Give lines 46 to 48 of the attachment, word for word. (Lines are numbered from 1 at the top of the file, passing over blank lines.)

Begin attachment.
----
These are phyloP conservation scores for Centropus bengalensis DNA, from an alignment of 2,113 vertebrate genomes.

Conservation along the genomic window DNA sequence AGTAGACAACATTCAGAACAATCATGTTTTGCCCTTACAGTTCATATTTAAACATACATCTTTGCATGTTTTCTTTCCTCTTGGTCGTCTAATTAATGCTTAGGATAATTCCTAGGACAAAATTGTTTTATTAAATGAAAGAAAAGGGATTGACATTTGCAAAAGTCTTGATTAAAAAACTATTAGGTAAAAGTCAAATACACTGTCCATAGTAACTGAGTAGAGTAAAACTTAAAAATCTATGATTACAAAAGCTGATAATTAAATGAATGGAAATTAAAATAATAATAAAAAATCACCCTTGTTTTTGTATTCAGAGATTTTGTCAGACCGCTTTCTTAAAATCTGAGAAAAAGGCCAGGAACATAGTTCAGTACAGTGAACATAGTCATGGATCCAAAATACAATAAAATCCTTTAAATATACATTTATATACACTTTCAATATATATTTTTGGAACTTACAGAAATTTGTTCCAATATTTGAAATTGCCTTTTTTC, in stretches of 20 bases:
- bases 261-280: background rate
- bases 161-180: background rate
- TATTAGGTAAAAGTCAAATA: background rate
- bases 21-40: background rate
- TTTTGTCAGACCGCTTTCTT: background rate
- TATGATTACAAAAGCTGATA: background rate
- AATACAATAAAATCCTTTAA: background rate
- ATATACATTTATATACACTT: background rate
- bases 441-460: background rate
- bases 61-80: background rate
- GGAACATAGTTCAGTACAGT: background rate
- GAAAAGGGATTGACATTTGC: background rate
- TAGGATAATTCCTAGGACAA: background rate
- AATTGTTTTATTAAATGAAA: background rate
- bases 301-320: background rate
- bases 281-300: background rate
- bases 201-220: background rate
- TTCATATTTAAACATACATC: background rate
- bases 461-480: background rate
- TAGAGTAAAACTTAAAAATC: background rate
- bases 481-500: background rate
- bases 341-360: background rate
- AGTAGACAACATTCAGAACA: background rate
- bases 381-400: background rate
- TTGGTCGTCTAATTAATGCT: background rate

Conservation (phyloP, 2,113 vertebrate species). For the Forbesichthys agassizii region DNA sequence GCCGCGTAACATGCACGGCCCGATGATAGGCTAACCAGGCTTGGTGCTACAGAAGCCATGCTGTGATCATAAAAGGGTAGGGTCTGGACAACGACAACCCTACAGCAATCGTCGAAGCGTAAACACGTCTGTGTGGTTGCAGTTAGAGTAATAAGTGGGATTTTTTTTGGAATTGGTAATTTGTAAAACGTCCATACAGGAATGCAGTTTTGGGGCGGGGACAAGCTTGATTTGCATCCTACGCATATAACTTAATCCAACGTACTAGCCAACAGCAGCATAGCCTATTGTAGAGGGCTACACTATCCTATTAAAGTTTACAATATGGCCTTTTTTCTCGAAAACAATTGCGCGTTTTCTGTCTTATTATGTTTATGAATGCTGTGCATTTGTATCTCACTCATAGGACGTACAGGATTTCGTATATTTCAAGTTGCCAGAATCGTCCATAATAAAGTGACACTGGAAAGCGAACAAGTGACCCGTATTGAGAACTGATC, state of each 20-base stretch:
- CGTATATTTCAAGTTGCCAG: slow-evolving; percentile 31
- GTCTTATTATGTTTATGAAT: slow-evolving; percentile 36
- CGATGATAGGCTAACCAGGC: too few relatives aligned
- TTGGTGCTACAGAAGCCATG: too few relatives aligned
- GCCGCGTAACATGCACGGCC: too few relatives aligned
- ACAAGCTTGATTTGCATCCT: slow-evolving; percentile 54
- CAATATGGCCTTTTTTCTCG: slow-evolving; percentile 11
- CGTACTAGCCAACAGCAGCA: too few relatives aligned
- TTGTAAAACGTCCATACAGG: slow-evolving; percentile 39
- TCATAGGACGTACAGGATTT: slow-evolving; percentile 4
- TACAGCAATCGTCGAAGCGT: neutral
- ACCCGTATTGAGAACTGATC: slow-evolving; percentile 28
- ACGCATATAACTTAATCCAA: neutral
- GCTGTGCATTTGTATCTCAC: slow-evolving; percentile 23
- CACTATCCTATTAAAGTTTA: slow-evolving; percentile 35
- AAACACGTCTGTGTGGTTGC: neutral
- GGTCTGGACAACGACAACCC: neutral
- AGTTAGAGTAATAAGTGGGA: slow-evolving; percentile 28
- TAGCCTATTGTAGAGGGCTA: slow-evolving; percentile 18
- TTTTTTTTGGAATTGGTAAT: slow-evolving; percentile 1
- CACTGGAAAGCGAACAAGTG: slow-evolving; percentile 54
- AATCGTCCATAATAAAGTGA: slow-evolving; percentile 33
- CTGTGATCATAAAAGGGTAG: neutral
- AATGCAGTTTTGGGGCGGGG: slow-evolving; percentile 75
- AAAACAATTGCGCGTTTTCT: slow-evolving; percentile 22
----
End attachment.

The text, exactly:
- AGTTAGAGTAATAAGTGGGA: slow-evolving; percentile 28
- TAGCCTATTGTAGAGGGCTA: slow-evolving; percentile 18
- TTTTTTTTGGAATTGGTAAT: slow-evolving; percentile 1